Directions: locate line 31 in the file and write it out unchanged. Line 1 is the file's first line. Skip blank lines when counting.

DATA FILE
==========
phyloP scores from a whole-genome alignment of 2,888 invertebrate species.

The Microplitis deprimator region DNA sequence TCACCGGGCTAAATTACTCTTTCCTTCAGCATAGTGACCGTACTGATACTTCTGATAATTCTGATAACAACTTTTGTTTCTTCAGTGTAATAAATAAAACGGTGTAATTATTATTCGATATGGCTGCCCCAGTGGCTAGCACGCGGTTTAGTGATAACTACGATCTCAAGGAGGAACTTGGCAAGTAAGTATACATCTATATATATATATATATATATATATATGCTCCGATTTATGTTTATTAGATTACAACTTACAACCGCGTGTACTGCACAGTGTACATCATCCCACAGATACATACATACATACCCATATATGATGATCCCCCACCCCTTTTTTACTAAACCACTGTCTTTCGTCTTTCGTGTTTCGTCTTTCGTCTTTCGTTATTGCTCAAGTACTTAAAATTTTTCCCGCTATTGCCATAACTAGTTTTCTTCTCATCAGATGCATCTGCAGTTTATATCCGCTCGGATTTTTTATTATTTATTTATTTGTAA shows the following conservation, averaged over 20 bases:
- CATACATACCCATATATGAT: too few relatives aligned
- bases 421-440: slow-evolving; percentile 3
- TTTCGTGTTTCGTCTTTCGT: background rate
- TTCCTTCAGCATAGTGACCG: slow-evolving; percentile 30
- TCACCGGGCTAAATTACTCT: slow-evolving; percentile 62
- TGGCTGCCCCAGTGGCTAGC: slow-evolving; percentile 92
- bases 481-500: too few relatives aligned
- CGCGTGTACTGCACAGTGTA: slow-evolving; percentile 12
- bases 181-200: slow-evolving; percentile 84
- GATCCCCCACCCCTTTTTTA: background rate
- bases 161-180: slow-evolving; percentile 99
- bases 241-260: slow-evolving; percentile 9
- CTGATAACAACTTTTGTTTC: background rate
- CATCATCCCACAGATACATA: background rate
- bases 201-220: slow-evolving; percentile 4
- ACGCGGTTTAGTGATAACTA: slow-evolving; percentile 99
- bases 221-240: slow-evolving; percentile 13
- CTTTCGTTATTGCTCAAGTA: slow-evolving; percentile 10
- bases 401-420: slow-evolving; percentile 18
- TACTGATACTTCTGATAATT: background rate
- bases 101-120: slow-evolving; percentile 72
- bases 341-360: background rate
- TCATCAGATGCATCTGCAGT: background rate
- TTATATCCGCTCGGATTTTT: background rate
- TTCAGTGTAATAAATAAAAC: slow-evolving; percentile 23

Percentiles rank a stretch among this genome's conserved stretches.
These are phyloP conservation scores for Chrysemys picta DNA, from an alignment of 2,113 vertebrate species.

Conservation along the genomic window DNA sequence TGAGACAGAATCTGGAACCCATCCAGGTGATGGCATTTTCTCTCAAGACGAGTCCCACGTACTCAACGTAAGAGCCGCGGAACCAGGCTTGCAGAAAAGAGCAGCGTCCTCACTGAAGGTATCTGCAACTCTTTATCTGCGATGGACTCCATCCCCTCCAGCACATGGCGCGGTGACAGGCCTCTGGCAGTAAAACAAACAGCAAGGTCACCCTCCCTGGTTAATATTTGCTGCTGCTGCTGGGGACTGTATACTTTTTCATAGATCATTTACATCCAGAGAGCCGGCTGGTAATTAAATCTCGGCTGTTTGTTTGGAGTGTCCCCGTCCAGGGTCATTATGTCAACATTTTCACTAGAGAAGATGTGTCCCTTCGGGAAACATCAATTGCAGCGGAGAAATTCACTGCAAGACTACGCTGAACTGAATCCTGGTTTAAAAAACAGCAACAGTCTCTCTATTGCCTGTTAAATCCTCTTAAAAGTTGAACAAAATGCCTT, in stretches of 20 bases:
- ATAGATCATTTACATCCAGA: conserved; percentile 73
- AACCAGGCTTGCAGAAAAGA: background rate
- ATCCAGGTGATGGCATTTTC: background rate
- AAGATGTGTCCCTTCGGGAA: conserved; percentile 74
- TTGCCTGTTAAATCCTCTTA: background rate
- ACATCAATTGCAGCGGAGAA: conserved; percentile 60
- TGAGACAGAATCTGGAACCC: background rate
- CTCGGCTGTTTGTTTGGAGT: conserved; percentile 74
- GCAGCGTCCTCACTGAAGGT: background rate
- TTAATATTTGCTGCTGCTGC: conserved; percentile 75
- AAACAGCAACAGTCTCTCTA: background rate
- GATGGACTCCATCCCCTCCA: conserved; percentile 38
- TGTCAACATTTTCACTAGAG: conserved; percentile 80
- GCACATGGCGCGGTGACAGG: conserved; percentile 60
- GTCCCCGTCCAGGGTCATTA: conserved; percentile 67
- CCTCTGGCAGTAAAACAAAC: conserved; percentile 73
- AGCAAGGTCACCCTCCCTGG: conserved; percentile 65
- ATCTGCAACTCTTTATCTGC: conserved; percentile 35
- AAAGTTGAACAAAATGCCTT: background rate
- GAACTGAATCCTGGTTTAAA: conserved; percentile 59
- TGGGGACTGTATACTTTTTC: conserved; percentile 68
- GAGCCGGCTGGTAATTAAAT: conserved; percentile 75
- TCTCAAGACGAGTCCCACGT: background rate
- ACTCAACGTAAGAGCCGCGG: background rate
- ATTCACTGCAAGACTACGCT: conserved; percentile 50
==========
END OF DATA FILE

- ATAGATCATTTACATCCAGA: conserved; percentile 73